But it’s wrong. That’s what Jesus was telling the disciples. It’s wrong. That’s not who God is. “Do you think the people that died, were worse than anyone else in Jerusalem?” he asked. “Do you think God arranged that the eighteen worst people in Jerusalem were all at the right place at the right time to get their come-uppance? Is that how God works?” I mean, yes, that would be a nice logical world to live in with clear laws and clear punishments and a God who couldn’t be doubted. But it’s not the God of the Bible. We might want to run the world that way, but God doesn’t.

And there are reasons: think of the problems it causes. Suppose you can mix sand with the cement and get away with it; people will keep on dying, and even worse things will happen. There will be famines and wars and unfair tax laws and children starving and politicians conniving and no clear evidence that there even is a God. You can live your whole life as if there is no God and seem to get away with it. You can be rich and famous and lie and cheat and no towers ever seem to fall on you while someone else, good and decent and going to church every Sunday suddenly has the wall fall on them, What kind of world is that? What kind of a God would have that kind of world? Well, our God. The God made known in Jesus of Nazareth.

We get a glimpse of that God in today’s gospel, because Jesus also tells his disciples a little story about a man with a fig tree that never seems to produce figs. What does that have to with falling walls? Everything. These are not two totally disconnected stories – not at all. Listen again. “A man had a fig tree planted in his vineyard; and he came looking for fruit on it and found none.” So he tells the gardener to cut it down; why waste space in the garden on a tree that bears no fruit? But the gardener says, Let’s give it another year; let me give it a little more help; let’s wait and see.

And the point is that God is like that gardener and we are like that fig tree, and the years go by and we produce no figs or certainly not very many and the logical question would be, “Why?” Why shouldn’t God expect some return on the investment? Isn’t it time to fish or cut bait? Isn’t it time to put that land to better use? Why not a burning bush or falling wall to get our attention, remind us that we’re here for a reason? Why should God continue to be patient? But God is patient. The God Jesus tells us about, the God we worship here, is very patient. Year after year, we make our mistakes, we mess things up, and you do have to wonder why God doesn’t either put a burning bush in our path or say, “Enough already.” Why doesn’t God do that? It’s because God is patient, and because God is merciful: that’s why.

God wants us to think and to understand. And, yes, it means that sometimes the walls fall on the wrong people but after a while people begin to notice that we have some responsibility in the matter, and someone suggests that we need to create a system of laws to protect us and others from the unscrupulous builders who put up faulty towers, the unscrupulous polluters who endanger our health and our climate, and do something about it and create better building codes and environmental protection and indict more corrupt building inspectors and more self-serving politicians – which would never happen if God always pushed over the faulty towers and always had them fall on corrupt politicians and we didn’t need to worry. Why should we fix the building code if God keeps us safe anyway? Slowly and unpredictably, we do learn from these things.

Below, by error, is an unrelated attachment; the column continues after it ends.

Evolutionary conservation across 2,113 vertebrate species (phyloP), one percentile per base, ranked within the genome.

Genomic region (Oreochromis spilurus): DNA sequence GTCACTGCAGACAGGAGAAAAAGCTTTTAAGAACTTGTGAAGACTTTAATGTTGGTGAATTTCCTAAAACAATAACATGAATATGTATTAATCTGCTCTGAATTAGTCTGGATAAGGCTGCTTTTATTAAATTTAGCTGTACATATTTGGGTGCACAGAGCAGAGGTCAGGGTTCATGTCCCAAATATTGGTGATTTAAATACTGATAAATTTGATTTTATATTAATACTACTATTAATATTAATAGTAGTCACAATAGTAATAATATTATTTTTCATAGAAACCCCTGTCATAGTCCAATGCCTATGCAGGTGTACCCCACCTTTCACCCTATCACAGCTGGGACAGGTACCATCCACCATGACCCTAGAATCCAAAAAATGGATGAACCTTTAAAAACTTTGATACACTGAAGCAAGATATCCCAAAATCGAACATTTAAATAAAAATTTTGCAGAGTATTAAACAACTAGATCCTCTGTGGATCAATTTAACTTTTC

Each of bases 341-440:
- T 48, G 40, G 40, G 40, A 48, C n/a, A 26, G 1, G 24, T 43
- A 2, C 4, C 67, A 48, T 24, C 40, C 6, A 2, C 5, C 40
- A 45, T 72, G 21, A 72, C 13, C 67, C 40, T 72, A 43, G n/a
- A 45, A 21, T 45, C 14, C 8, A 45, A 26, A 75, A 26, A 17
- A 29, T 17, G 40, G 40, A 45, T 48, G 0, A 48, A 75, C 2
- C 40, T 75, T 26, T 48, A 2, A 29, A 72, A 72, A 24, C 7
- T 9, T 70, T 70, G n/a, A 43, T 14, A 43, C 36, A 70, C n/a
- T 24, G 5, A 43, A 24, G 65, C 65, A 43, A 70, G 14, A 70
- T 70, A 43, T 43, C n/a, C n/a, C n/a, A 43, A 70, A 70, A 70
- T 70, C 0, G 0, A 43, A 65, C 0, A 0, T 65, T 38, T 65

And yes, innocent people suffer along the way but unfortunately we would never learn if they didn’t and we would never act responsibly unless God insisted that we be responsible, that we are responsible. I think God wants us to grow and take responsibility and it seems as if God will not protect us from the consequences of our failure to do that. There’s a price to pay for our failures. But one of the annual lessons of Lent and Holy Week and Good Friday is that though innocent people suffer God in Christ has shared that suffering. If the cost of our freedom is the suffering of innocent people, God knows that and God suffers also. So it’s about all these things: it’s about a merciful and patient God and a bunch of slow learners who test God’s patience daily.

But not forever. There is an end to it. The epistle reading reminds us of that. “If you think you are standing, watch out that you do not fall.” Sooner or later, we will be judged. We test God’s patience at our own risk and God is not mocked. I think it would not be smart to put off any real commitment on the off chance that we are so important to God’s plan that we will find a burning bush on our path home today to convince us beyond doubt or question of what we have to do. No, God wants us to grow up and respond freely out of love, not force.

So how do we know God? One way is by thinking about things we hear about: like today’s readings. Here God is revealed, God is made known, no longer in a burning bush not at all in a falling tower but in a simple story that Jesus told about a farmer and a fig tree. What is God like? God is like the gardener. God is patient and God is merciful, and that’s more than enough reason to be patient and merciful ourselves and to be here week by week and to be on our knees day by day to give thanks for God’s mercy.


Nancy CarlsonMarch 25th, 2016 at 9:36 pm

Wonderful sermon! I do know God is patient. I am so grateful and thankful for patience. I think about that daily. We must all be gardners.
Thank you for your words.

I am from Sag Harbor, NY and wondered if it is your father who was a Priest at Christ Episcopal Church many years ago.

Thank you. Nancy Carlson

ChrisMarch 25th, 2016 at 10:41 pm

Yes, indeed! My father was Rector of Christ Church with St. Ann’s in Bridgehampton from 1949 to 1968. I had just started college when he moved there so it was never quite home for me, but I spent at least one summer working in the Bulova and have good memories of picnics at Long Beach and fishing off the bridge – among many things! Thanks for your comment.